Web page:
Misfit by Jon Skovron is the story of Jael Thompson, a sixteen year old Catholic school girl and the daughter of an ex-priest. Sounds totally boring, right? Until you find out that Jael Thompson is a half-demon as well. With this realization all sorts of awesome and terrifying possibilities spring up, and that’s exactly what got me reading this novel despite some initial misgivings (the angel/demon thing is starting to become a bit overhyped).
The book starts off slow, but the intrigue keeps the reader’s attention. Misfit has similarities to many other contemporary stories involving demons, but it ends up being fundamentally different in a few ways. First, Skovron hints that even though most demons are evil and hideous, they weren’t always that way. In fact, the beliefs of the world’s human population at the time seem to affect how demons appear (Jael’s mother was one of the Greek goddesses, for example). Second, hell doesn’t exist to torture lost human souls when they die; and third, a demon’s power comes from the elements (fire, air, water, earth, and spirit) instead of the devil or Hell or whatever else.
Jael is the daughter of ex-priest Paul Thompson and a powerful succubus named Astarte. Due to Jael’s loathsome half-demon status, a Grand Duke of Hell – Belial – begins hunting her and her parents from the moment of her birth. When Jael is only two months old, Astarte extracts the demon essence from her daughter and forms it into a necklace in order to make it more difficult for Belial to find Jael. Jael learns early on of her half-demon heritage, but it isn’t until her sixteenth birthday that her father returns the necklace and she begins to find out more about her mother, herself, and the truth about Hell, Heaven, and Earth.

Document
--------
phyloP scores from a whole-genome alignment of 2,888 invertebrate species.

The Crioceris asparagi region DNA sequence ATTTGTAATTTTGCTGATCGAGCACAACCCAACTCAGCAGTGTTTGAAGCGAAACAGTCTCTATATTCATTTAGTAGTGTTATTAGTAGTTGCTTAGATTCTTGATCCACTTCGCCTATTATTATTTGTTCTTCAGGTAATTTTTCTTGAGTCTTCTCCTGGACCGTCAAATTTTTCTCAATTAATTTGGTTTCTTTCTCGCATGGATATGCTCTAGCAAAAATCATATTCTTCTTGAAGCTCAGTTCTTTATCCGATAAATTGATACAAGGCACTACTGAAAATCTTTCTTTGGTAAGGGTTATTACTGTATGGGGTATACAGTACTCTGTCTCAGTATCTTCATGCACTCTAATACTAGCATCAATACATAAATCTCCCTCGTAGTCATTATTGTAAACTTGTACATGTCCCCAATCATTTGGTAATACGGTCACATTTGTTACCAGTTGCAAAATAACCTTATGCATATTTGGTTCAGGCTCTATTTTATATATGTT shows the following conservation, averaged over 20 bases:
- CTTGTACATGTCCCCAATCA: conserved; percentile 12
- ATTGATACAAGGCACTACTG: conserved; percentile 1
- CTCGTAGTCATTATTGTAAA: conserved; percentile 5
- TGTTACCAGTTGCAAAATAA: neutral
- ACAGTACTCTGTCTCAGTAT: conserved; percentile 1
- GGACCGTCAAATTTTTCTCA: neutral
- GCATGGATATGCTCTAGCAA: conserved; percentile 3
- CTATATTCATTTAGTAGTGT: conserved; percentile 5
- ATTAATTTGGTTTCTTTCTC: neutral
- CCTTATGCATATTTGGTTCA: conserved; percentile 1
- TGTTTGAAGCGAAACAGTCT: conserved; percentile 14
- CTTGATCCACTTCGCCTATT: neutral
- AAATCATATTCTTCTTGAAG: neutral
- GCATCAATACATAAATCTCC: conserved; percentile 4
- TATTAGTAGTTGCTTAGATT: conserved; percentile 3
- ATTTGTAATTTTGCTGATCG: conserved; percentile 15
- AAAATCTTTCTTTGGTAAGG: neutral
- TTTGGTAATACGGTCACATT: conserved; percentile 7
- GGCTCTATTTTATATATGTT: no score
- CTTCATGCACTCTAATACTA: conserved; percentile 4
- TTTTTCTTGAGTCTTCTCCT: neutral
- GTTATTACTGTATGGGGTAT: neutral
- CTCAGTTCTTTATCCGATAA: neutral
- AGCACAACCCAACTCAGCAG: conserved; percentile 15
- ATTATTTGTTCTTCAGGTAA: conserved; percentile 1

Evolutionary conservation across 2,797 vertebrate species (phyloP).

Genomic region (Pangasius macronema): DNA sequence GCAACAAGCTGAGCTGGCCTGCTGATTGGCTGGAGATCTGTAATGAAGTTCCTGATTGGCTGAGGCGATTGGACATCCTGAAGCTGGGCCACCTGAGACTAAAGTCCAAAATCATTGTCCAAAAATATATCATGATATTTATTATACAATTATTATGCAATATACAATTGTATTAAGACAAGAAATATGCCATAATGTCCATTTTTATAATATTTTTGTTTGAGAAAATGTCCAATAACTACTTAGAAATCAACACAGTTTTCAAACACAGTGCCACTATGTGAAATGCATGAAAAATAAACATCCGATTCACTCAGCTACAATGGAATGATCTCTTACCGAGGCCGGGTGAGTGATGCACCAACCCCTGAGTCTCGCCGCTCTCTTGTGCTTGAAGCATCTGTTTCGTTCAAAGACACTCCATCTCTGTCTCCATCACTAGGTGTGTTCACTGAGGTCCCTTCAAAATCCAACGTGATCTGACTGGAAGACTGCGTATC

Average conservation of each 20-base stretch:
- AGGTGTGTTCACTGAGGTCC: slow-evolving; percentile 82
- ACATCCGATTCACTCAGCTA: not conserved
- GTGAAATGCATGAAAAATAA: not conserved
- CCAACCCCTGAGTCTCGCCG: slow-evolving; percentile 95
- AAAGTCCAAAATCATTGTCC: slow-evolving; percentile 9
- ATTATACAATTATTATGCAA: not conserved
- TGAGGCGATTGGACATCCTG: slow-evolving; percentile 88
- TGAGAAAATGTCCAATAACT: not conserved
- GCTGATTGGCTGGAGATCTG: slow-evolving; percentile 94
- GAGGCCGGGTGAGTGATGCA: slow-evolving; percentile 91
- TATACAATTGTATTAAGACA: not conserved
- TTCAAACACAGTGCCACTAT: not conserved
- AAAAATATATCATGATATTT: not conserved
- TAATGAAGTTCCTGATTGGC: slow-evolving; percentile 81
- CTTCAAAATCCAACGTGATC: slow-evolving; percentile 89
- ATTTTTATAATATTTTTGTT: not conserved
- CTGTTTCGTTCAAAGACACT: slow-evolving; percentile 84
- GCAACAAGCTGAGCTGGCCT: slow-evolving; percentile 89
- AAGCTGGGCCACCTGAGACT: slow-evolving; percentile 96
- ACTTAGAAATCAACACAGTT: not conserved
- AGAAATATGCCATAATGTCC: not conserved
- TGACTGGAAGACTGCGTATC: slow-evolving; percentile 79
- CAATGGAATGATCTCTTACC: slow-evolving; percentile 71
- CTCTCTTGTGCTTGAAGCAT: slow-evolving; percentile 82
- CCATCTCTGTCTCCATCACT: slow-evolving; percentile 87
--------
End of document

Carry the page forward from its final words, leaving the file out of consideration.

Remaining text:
Jael is a decent protagonist, but there’s not much about her that inspires. I have sympathy for her, but her personality is pretty bland. Her skater boy love interest, Rob, is similarly simple. I was able to like both while reading, but neither leaves much of an impression. The strongest and most likeable characters, in my opinion, are Paul and Astarte in the flashbacks, and because this is Jael’s story, there’s not nearly enough of them for my liking. The new religious and mythical realities of Misfit are big fun for a budding theologian like me, but Skovron doesn’t give me enough entertainment in that department. I suspect both the things I loved about this novel will appear in the sequel, but there was so much filler scattered around them that it killed my anticipation.
The biggest disappointment, though, was the ending – after Skovron spends the first two-thirds of the novel preparing Jael for the inevitable battle with Belial, the resolution comes way too quickly and easily. Overall, Misfit is a creative new take on an old subject, but some lulls in the pacing and a disappointing climax suck away a lot of the impact of the book’s powerful New Age view of angels and demons.
Sydnee is a freshman at Wayne State University pursuing a degree in Journalism. She is obsessed with hunky heroes, explosions, melodrama, and magic—all things that make a frequent appearance in her stories. Her blog is http://syd-dreams.blogspot.com. Find her on Figment at http://figment.com/users/62-Sydnee-Thompson.